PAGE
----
Tuesday, June 12, 2012

if europe is a culture of peace, why nato?

aljazeera | It is undoubtedly true that the greatest unacknowledged achievement of the European Union is to establish "a culture of peace" within its regional enclosure for the 68 years since 1944. This has meant not only the absence of war in Europe, but also the absence of "war talk", threats, crises, and sanctions - with the single important exception of the NATO Kosovo War of 1999 that was part of the fallout from the breakup of former Yugoslavia. This legally controversial intervention was undertaken by the US-led alliance to achieve several goals: to rescue Albanian Kosovars from a feared imminent humanitarian catastrophe at the hands of their oppressive Serb occupiers; to facilitate the de facto independence of Kosovo from Serbian rule; to demonstrate the post-Cold War viability of NATO; and to reinforce the victory claims of the 1991 Gulf War, thereby showing that the West could win wars with minimal casualties on its side due to a recently acquired technological ability to shift the human burdens of war almost entirely to the adversary.

The contrast with the first half of the 20th century is stark when Europe seemed definitely the global cockpit of the war system in the East-West struggle for global supremacy. Tens of millions of Western soldiers and civilians died in response to the two German attempts by force of arms to gain a bigger role within this European nexus of geopolitics, as organised in the West. Germany challenged the established order, not only by recourse to massive aggressive wars in the form of World Wars I and II, but also by establishing a political infrastructure that gave rise in the 1930s to the violently genocidal ideology of Nazism, the most diabolical rendering of fascism.

'Culture of peace'

Even during the Cold War decades, Europe was not really at peace, but always at the brink of an unimaginably devastating third world war.

For the more than four decades of the Cold War there existed a constant threat of a war fought with nuclear weapons, a conflict that could have produced the scourge of apocalyptic warfare resulting from provocative US-led deployments of nuclear weapons or inflammatory Soviet interventions in Eastern Europe, or even from the periodically tense relations in the divided city of Berlin, or due to such mundane causes as human error and technological accident as with the misidentification of innocent behaviour as hostile.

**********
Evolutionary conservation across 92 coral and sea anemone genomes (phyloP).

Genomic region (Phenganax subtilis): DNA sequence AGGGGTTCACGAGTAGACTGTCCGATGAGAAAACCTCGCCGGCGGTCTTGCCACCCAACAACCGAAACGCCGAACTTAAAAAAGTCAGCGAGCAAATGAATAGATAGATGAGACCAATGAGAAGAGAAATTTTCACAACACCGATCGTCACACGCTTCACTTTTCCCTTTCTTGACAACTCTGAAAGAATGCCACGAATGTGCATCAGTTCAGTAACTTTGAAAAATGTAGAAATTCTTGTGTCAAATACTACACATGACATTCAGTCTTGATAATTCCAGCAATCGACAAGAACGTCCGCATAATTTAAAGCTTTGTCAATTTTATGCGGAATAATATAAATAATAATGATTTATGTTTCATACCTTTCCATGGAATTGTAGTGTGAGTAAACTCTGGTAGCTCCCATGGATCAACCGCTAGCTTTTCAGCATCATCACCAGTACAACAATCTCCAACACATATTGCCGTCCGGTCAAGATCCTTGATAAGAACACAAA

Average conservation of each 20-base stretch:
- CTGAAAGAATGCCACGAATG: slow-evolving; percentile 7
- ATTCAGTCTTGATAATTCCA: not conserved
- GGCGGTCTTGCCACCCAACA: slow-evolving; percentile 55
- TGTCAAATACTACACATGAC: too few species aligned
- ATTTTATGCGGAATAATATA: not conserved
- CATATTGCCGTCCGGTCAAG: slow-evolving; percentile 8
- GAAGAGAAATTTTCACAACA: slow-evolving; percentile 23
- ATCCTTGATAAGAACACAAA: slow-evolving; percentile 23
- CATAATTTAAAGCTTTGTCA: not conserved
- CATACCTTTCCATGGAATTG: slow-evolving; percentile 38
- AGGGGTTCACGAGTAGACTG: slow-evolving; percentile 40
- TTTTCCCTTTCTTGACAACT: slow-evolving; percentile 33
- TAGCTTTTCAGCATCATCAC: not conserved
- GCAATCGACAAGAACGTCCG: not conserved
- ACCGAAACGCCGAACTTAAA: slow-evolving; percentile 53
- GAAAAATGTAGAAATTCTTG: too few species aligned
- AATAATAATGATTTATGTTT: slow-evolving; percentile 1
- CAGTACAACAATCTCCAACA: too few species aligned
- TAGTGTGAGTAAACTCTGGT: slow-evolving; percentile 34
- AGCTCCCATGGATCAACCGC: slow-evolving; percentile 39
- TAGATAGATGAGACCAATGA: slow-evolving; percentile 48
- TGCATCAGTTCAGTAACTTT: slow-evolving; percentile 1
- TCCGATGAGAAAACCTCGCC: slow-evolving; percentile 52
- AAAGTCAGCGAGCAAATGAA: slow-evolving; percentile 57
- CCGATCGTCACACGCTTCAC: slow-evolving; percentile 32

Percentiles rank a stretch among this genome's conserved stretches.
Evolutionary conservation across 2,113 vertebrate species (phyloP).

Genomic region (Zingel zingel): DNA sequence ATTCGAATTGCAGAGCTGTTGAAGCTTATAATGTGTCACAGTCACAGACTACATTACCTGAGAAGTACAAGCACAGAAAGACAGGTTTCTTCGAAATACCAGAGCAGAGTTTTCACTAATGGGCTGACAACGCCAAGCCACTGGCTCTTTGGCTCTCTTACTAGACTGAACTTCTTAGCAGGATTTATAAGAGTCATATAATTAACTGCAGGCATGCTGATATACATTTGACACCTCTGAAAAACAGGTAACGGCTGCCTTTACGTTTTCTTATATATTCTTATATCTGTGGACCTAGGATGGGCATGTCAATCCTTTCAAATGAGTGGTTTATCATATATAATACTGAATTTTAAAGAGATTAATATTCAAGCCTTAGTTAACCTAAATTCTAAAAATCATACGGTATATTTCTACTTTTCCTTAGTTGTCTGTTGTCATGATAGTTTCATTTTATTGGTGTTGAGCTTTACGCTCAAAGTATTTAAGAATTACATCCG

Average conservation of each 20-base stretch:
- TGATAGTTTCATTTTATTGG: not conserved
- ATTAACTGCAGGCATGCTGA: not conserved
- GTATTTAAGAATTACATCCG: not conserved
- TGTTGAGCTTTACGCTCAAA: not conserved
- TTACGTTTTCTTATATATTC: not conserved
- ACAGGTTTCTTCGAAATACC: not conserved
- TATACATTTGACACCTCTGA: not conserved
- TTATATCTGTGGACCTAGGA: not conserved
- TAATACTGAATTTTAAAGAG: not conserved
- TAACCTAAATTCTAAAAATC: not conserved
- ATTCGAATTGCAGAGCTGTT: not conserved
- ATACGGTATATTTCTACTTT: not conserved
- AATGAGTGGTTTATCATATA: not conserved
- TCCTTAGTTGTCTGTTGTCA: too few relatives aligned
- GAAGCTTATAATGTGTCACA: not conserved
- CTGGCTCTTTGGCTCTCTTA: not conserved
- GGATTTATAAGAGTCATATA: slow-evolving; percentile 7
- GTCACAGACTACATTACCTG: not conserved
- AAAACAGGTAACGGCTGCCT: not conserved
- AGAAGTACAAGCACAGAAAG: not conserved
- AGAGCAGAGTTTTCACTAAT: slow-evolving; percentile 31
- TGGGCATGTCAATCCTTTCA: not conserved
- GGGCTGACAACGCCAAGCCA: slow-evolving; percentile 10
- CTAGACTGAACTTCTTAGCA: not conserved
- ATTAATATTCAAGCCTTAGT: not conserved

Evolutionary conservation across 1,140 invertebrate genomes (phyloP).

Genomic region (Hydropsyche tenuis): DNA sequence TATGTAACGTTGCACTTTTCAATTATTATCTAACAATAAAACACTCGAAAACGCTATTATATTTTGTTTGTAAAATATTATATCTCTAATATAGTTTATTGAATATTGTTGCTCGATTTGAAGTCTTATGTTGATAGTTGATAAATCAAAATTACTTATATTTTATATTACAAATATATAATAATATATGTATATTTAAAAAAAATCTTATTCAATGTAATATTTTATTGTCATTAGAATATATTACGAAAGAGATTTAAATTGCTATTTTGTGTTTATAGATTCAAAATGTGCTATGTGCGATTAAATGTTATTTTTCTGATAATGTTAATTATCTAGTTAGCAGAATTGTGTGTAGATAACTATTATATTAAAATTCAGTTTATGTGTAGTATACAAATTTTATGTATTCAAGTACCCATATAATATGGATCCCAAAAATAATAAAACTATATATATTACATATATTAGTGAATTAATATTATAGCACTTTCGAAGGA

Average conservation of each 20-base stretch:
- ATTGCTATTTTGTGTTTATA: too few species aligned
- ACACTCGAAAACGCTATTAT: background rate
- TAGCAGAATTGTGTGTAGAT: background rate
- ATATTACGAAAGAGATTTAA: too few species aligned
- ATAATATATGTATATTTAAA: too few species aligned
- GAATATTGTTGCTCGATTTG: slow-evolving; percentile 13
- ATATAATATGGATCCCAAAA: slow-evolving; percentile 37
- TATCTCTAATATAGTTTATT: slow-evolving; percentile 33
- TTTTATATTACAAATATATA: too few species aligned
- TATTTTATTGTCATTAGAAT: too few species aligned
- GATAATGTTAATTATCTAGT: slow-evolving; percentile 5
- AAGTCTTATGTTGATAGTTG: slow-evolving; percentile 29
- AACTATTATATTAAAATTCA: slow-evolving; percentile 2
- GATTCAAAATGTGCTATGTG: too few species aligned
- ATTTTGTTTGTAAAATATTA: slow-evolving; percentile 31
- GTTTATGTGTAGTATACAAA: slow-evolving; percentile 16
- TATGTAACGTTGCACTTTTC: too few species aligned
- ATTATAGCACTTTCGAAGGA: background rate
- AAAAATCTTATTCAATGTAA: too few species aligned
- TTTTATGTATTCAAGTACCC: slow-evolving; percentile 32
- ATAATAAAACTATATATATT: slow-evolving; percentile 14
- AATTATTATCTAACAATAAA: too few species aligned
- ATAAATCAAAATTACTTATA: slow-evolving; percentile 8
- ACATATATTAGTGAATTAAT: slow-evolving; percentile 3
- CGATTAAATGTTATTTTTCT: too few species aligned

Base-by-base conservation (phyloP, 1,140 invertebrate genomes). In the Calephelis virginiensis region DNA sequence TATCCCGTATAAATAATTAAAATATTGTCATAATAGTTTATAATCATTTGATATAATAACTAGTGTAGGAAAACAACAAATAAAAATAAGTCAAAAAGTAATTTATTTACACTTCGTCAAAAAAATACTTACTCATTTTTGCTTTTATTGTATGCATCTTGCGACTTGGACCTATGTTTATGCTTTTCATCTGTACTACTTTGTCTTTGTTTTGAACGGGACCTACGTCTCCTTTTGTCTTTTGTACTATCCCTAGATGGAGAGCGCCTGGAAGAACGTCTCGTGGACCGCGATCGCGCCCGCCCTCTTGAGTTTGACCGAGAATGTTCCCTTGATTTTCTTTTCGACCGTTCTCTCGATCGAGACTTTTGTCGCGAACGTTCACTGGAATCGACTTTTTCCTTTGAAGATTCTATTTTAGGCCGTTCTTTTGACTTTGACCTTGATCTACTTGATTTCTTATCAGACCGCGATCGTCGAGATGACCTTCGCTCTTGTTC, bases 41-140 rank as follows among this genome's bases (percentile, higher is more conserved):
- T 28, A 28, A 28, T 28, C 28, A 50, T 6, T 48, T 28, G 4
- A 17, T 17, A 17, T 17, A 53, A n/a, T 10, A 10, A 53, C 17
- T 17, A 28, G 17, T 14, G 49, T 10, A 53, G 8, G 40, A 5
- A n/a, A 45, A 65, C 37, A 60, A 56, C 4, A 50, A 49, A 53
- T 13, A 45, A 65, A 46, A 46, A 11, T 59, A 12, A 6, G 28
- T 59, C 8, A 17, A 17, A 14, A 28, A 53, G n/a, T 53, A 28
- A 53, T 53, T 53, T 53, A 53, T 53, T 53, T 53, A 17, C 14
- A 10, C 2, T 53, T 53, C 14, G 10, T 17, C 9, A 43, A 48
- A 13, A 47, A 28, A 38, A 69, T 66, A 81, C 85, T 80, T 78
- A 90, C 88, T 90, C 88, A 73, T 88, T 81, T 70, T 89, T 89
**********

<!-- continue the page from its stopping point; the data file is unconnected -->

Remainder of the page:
Russia warns US over missile-defence shield

Also, to some extent the Soviet Union, with its totalitarian variant of state socialism, was as much European as it was Asian, and thus to a degree the Cold War was being fought within Europe, although its violent dimensions were prudently "outsourced" to the global periphery.

Despite the current plans to surround Russia with "defensive" missile systems, purportedly to construct a shield to stop Iranian missiles, there seems little threat of any war being fought within European space, and even a war-threatening diplomatic confrontation seems improbable at this point.

In many respects, the EU has incubated a culture of peace in its homeland, which although partial and precarious, has been transformative for Europeans - even if this most daring post-Westphalia experiment in regional integration and sovereignty has been wrongly assessed. It is almost always evaluated from an economistic perspective best appreciated by examining trade and investment statistics, monetary union, and regional economic management.


John Kurman said...

My suspicion is that, not only will NATO not go away, it will grow in scope, possibly even fulfilling the role of UN 'peacekeeping', but, you  know, for real, as in not joke Smurf observers, but 900,000 lb robot/drone Mechagodzillas that get right in the middle of a fistfight. It could be that, in 200 years, the *only* military organization is called NATO. The purpose of business is to become the only provider...

Tom said...

Well and one key aim that NATO and the Warsaw Pact had in common was to keep the Europeans (God bless 'em) peaceful.  It's the only 65-year period in Europe w/o a major war that I can think of.   If NATO gets out, it's back to the Warring States period.  Which, I dunno, but apparently "we" don't want that.

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